While just 10 years ago the health system largely relied on paper, today nearly all hospitals and three-fourths of office-based physicians are using certified electronic health records (EHRs), in part, as a result of the Health Information Technology for Economic and Clinical Health (HITECH) Act of 2009.1 Moreover, thanks to the Affordable Care Act, more than 90% of Americans now have health insurance, meaning we now have the opportunity to have a clinical record of our care experience that can support longitudinal follow-up and improved population-level surveillance.2 Looking forward, we can clearly envision a health care landscape where data are abundant and flowing and used to guide care delivery decisions—a learning health system described in our Nationwide Interoperability Roadmap.3
Data and analytics have historically been the backbone of public health—used to identify and track epidemics, make causal inferences, and direct resources to protect the health of the most vulnerable members of our communities. But this new and quickly evolving digitally supported learning health system provides local health departments (LHDs) with an exciting opportunity to harness the power of data and technology in ways previously thought to be impossible. Electronically accessible health care information can help empower local public health officers and their teams to serve as chief health strategists for their communities. In this role, they can leverage data and form strategic partnerships to address the factors that influence the public's health, including the broader social determinants.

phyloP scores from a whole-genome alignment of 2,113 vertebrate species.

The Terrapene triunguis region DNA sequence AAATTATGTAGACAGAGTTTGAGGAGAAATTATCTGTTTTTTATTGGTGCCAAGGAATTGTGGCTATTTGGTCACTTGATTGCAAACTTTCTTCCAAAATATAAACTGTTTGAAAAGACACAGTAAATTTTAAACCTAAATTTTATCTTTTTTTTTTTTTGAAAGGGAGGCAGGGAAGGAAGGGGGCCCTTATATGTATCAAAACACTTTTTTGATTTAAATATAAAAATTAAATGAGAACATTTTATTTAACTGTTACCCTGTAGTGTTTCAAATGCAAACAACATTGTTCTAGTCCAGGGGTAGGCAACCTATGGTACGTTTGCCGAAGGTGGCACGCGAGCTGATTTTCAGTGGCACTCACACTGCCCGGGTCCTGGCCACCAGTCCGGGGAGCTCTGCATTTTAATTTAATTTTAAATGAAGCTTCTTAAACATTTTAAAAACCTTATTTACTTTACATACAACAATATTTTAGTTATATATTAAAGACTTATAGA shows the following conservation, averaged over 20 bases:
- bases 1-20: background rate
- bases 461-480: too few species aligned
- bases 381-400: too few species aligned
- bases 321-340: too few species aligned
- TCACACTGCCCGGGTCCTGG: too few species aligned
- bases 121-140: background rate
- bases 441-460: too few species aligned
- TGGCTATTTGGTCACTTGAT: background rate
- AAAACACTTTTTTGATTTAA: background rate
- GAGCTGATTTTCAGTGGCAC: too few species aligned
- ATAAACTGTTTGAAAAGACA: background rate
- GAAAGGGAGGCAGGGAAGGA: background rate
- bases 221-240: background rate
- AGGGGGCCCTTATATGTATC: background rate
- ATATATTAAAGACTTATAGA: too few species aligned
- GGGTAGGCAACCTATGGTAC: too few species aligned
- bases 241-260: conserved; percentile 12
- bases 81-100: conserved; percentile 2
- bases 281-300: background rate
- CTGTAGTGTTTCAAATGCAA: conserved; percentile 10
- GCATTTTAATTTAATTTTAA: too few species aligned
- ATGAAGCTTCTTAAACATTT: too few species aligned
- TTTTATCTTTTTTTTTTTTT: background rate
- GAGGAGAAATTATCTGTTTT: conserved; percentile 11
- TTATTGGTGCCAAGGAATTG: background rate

Yet, the work of the researchers in this issue of the Journal of Public Health Management & Practice has shown that while LHDs are increasing their capacities in receiving and storing primary health data electronically,4 many gaps remain in order for LHDs to make the most of digitized health data. For example: Williams and Shah4 found that just 42% of LHDs currently use EHRs in their own clinics and only 68% had systems that were somewhat, or not at all, interoperable. While Massoudi et al5 noted that just 27% of LHDs had conducted informatics training in the past year.
These articles highlight the fact that public health lags in the health information technology (IT) revolution that has swept the country, largely as a result of HITECH funding. They also highlight the challenges that arose with the rapid adoption of health IT—challenges the Office of the National Coordinator for Health Information Technology has been working systematically for the past 2 years to address. We focused broadly on moving the health IT infrastructure to a set of common standards while also advancing a culture of data sharing, liquidity, and building the business case for data flow. Key strategies have included requiring publication of application program interfaces for certified health IT to create doorways to the data, continuing to promote public health as a recipient of data, and addressing health information blocking.